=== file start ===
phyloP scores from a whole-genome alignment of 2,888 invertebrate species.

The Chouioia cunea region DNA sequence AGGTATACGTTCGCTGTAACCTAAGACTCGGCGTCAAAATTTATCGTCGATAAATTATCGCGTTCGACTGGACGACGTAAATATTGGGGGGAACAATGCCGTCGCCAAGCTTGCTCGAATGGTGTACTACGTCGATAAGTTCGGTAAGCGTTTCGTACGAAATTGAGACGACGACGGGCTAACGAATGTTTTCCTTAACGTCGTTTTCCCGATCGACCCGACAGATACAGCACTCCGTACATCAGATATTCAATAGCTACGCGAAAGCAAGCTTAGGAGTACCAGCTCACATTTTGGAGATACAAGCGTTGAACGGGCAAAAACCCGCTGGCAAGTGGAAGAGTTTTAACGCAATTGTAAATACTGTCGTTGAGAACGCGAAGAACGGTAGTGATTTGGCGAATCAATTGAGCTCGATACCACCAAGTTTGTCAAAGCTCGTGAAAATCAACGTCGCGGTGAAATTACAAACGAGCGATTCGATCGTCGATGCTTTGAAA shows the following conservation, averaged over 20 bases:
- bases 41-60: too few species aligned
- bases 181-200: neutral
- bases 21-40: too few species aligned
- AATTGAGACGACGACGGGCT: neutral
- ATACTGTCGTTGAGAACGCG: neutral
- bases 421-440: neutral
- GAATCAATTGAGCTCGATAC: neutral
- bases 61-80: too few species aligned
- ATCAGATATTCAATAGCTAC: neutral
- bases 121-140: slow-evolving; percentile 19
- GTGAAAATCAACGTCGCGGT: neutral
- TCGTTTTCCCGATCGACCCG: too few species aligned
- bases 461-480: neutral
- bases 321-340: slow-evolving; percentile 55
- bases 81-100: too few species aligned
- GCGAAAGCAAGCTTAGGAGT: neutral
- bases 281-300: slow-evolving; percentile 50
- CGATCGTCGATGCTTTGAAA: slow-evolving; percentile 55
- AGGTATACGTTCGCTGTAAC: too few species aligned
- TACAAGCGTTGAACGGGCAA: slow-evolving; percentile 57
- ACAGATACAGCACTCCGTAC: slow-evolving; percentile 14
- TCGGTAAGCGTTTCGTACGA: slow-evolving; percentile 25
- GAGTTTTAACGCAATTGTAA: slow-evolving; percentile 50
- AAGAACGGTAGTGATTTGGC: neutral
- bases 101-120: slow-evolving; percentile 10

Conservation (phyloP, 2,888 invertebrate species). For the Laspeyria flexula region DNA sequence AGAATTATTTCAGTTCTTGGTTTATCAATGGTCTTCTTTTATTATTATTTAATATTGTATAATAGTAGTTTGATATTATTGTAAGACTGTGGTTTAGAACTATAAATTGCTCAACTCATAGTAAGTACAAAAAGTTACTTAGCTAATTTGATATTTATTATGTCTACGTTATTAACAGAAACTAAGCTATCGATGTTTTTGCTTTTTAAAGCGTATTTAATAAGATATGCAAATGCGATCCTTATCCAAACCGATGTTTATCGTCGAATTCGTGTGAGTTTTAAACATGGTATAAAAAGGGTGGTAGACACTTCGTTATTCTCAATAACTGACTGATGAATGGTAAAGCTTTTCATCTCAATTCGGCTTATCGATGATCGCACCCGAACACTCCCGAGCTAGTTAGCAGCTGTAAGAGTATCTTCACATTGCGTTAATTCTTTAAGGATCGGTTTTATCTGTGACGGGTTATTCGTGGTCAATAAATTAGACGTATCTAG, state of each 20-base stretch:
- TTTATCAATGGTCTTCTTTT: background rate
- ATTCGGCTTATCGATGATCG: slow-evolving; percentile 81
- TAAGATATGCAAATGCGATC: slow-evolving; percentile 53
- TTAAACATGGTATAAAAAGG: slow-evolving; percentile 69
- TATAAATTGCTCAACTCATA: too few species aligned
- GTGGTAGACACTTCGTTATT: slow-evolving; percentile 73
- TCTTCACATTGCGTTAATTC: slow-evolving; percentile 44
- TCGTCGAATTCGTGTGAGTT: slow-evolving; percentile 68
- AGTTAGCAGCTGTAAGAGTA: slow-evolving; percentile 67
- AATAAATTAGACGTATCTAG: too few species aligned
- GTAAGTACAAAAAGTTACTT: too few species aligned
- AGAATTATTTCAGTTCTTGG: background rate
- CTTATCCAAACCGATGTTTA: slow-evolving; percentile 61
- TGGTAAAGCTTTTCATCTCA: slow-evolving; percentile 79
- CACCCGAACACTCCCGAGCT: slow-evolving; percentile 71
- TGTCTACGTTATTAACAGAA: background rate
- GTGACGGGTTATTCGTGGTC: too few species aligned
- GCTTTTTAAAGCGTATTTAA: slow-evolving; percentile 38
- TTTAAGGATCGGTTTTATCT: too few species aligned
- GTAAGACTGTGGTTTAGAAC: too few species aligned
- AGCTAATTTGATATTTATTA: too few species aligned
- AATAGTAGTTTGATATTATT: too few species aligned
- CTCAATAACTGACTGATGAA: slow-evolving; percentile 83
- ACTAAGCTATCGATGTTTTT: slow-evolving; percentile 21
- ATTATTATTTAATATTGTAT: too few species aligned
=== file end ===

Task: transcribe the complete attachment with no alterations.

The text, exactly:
phyloP scores from a whole-genome alignment of 2,888 invertebrate species.

The Chouioia cunea region DNA sequence AGGTATACGTTCGCTGTAACCTAAGACTCGGCGTCAAAATTTATCGTCGATAAATTATCGCGTTCGACTGGACGACGTAAATATTGGGGGGAACAATGCCGTCGCCAAGCTTGCTCGAATGGTGTACTACGTCGATAAGTTCGGTAAGCGTTTCGTACGAAATTGAGACGACGACGGGCTAACGAATGTTTTCCTTAACGTCGTTTTCCCGATCGACCCGACAGATACAGCACTCCGTACATCAGATATTCAATAGCTACGCGAAAGCAAGCTTAGGAGTACCAGCTCACATTTTGGAGATACAAGCGTTGAACGGGCAAAAACCCGCTGGCAAGTGGAAGAGTTTTAACGCAATTGTAAATACTGTCGTTGAGAACGCGAAGAACGGTAGTGATTTGGCGAATCAATTGAGCTCGATACCACCAAGTTTGTCAAAGCTCGTGAAAATCAACGTCGCGGTGAAATTACAAACGAGCGATTCGATCGTCGATGCTTTGAAA shows the following conservation, averaged over 20 bases:
- bases 41-60: too few species aligned
- bases 181-200: neutral
- bases 21-40: too few species aligned
- AATTGAGACGACGACGGGCT: neutral
- ATACTGTCGTTGAGAACGCG: neutral
- bases 421-440: neutral
- GAATCAATTGAGCTCGATAC: neutral
- bases 61-80: too few species aligned
- ATCAGATATTCAATAGCTAC: neutral
- bases 121-140: slow-evolving; percentile 19
- GTGAAAATCAACGTCGCGGT: neutral
- TCGTTTTCCCGATCGACCCG: too few species aligned
- bases 461-480: neutral
- bases 321-340: slow-evolving; percentile 55
- bases 81-100: too few species aligned
- GCGAAAGCAAGCTTAGGAGT: neutral
- bases 281-300: slow-evolving; percentile 50
- CGATCGTCGATGCTTTGAAA: slow-evolving; percentile 55
- AGGTATACGTTCGCTGTAAC: too few species aligned
- TACAAGCGTTGAACGGGCAA: slow-evolving; percentile 57
- ACAGATACAGCACTCCGTAC: slow-evolving; percentile 14
- TCGGTAAGCGTTTCGTACGA: slow-evolving; percentile 25
- GAGTTTTAACGCAATTGTAA: slow-evolving; percentile 50
- AAGAACGGTAGTGATTTGGC: neutral
- bases 101-120: slow-evolving; percentile 10

Conservation (phyloP, 2,888 invertebrate species). For the Laspeyria flexula region DNA sequence AGAATTATTTCAGTTCTTGGTTTATCAATGGTCTTCTTTTATTATTATTTAATATTGTATAATAGTAGTTTGATATTATTGTAAGACTGTGGTTTAGAACTATAAATTGCTCAACTCATAGTAAGTACAAAAAGTTACTTAGCTAATTTGATATTTATTATGTCTACGTTATTAACAGAAACTAAGCTATCGATGTTTTTGCTTTTTAAAGCGTATTTAATAAGATATGCAAATGCGATCCTTATCCAAACCGATGTTTATCGTCGAATTCGTGTGAGTTTTAAACATGGTATAAAAAGGGTGGTAGACACTTCGTTATTCTCAATAACTGACTGATGAATGGTAAAGCTTTTCATCTCAATTCGGCTTATCGATGATCGCACCCGAACACTCCCGAGCTAGTTAGCAGCTGTAAGAGTATCTTCACATTGCGTTAATTCTTTAAGGATCGGTTTTATCTGTGACGGGTTATTCGTGGTCAATAAATTAGACGTATCTAG, state of each 20-base stretch:
- TTTATCAATGGTCTTCTTTT: background rate
- ATTCGGCTTATCGATGATCG: slow-evolving; percentile 81
- TAAGATATGCAAATGCGATC: slow-evolving; percentile 53
- TTAAACATGGTATAAAAAGG: slow-evolving; percentile 69
- TATAAATTGCTCAACTCATA: too few species aligned
- GTGGTAGACACTTCGTTATT: slow-evolving; percentile 73
- TCTTCACATTGCGTTAATTC: slow-evolving; percentile 44
- TCGTCGAATTCGTGTGAGTT: slow-evolving; percentile 68
- AGTTAGCAGCTGTAAGAGTA: slow-evolving; percentile 67
- AATAAATTAGACGTATCTAG: too few species aligned
- GTAAGTACAAAAAGTTACTT: too few species aligned
- AGAATTATTTCAGTTCTTGG: background rate
- CTTATCCAAACCGATGTTTA: slow-evolving; percentile 61
- TGGTAAAGCTTTTCATCTCA: slow-evolving; percentile 79
- CACCCGAACACTCCCGAGCT: slow-evolving; percentile 71
- TGTCTACGTTATTAACAGAA: background rate
- GTGACGGGTTATTCGTGGTC: too few species aligned
- GCTTTTTAAAGCGTATTTAA: slow-evolving; percentile 38
- TTTAAGGATCGGTTTTATCT: too few species aligned
- GTAAGACTGTGGTTTAGAAC: too few species aligned
- AGCTAATTTGATATTTATTA: too few species aligned
- AATAGTAGTTTGATATTATT: too few species aligned
- CTCAATAACTGACTGATGAA: slow-evolving; percentile 83
- ACTAAGCTATCGATGTTTTT: slow-evolving; percentile 21
- ATTATTATTTAATATTGTAT: too few species aligned